The Carmel Redevelopment Commission has an agreement in place to purchase the Monon Square shopping center near City Center for $15 million, a deal that will allow the city to raze the building and start anew.
The agreement is contingent on several conditions and still requires approval from the Carmel City Council. The Carmel Redevelopment Commission will hold a special meeting Thursday to consider the purchase. If approved, the agreement moves on to the city council, which next meets Oct. 15.
The 8.7-acre property at 620 S. Rangeline Road currently has about 75,000 square feet of leasable space. It is owned by the Lawhead family, which manages it through Mohawk Management. The Lawheads also own Soho Cafe and Gallery, a coffee shop and cafe in the Monon Square center. Other tenants in the center include Union Brewing Co. and Jamaican Reggae Grill.
In a written statement, the city said its offer for the property is in line with several other offers the property owners have received over the years. The city did not detail those other offers, directing questions to the Lawheads, who could not be reached for comment.
The city envisions razing the one-story shopping center with a surface parking lot and replacing it with a mixed-use development that would likely include a parking garage similar to those that already exist at Carmel City Center and those under construction in the Midtown development.
This development will be a boost to City Center and other businesses up and down Range Line Road, according to a city.
“Monon Square is a prime piece of real estate,” city redevelopment director Henry Mestetsky said in written comments. “Obtaining this property as one piece is important in order for us to create a quality project that will stand the test of time. This will allow us to work with local businesses and ensure that it does not remain a one-story suburban retail mall for the next 20 years or more.”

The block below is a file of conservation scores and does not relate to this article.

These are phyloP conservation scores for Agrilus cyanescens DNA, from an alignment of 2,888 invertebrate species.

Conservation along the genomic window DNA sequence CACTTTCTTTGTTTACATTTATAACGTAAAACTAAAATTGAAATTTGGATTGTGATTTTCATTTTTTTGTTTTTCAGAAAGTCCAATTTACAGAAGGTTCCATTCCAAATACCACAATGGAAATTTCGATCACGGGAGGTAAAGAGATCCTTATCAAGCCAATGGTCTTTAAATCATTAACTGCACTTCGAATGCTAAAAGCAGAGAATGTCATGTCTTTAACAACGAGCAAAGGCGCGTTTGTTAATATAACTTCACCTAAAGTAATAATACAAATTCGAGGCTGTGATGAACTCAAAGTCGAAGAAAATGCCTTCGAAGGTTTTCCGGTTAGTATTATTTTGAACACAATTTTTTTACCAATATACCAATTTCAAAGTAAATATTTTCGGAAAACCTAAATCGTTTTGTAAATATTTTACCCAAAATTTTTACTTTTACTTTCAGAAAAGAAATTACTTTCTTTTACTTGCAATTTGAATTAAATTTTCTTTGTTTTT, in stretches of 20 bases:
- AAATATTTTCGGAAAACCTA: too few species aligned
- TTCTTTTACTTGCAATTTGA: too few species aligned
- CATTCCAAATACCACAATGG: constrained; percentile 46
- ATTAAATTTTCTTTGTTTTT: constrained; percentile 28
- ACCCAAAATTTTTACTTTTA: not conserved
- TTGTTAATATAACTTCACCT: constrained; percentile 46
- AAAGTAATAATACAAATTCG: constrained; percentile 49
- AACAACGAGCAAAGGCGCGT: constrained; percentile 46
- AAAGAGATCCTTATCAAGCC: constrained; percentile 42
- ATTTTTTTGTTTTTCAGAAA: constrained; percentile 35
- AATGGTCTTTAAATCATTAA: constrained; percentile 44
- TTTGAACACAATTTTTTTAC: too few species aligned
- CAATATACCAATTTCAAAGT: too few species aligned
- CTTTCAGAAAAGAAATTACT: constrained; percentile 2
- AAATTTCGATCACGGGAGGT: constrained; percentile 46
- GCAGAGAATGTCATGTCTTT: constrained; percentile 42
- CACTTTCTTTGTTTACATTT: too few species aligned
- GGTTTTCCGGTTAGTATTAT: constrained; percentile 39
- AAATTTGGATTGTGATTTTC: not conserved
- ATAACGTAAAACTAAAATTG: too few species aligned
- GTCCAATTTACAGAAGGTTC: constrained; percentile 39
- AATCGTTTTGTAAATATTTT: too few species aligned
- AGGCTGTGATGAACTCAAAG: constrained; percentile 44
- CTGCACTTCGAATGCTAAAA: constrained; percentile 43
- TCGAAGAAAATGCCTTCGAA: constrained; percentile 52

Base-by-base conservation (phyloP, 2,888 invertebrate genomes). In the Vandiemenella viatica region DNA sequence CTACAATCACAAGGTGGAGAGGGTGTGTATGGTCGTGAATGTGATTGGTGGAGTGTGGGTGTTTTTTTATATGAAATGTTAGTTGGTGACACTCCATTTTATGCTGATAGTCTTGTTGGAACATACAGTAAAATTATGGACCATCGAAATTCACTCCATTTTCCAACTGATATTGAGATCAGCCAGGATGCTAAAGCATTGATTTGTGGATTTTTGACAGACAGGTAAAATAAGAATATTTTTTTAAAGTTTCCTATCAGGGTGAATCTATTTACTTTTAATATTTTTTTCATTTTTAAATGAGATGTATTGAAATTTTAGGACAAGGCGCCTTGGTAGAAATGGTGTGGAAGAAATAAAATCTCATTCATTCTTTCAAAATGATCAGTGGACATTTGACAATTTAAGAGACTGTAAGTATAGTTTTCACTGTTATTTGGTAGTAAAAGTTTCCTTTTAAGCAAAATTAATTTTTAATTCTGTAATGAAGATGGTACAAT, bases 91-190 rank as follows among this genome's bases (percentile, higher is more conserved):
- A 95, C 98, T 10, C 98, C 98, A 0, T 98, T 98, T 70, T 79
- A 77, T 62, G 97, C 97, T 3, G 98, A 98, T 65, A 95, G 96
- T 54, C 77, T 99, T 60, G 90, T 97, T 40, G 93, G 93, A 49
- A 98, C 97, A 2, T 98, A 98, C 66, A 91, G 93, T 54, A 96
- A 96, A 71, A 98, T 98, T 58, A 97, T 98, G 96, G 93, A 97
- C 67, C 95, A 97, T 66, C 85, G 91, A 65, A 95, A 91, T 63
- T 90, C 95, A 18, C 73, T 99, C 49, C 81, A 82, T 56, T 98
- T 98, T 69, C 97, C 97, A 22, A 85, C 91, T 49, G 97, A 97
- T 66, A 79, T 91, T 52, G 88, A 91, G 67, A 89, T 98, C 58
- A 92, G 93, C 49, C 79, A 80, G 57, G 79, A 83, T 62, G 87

The redevelopment commission had already purchased the former Thrifty Care Rental site nearby and has demolished the building in anticipation of acquiring Monon Square, he said.
City spokesperson Dan McFeely told IBJ the city is committed to helping businesses make the transition to the new project, if that’s what they choose. Carmel’s goal for the property is to create a project where local businesses like the ones at Monon Square can thrive, he said.
Mestetsky said most of the businesses are on very short-term leases that can be terminated six months after a new owner purchases the property. So, if a private developer had acquired the center, it could start evicting tenants within a year, he said. Carmel’s process will take several years, giving the businesses more time to make plans, he said.
City Mayor Jim Brainard said the process to purchase Monon Square is similar to the one used to acquire land for City Center. The city bought 88 acres, created a master plan for the area that included mixed use developments, parking garages and The Palladium, and then worked with a private developer (Pedcor Cos.) to create projects that fit within the city’s vision.
“In the same way that we were able to design Carmel’s new downtown with City Center, we need to ensure continued quality of the area through the redevelopment of this piece of land,” Brainard said in written comments.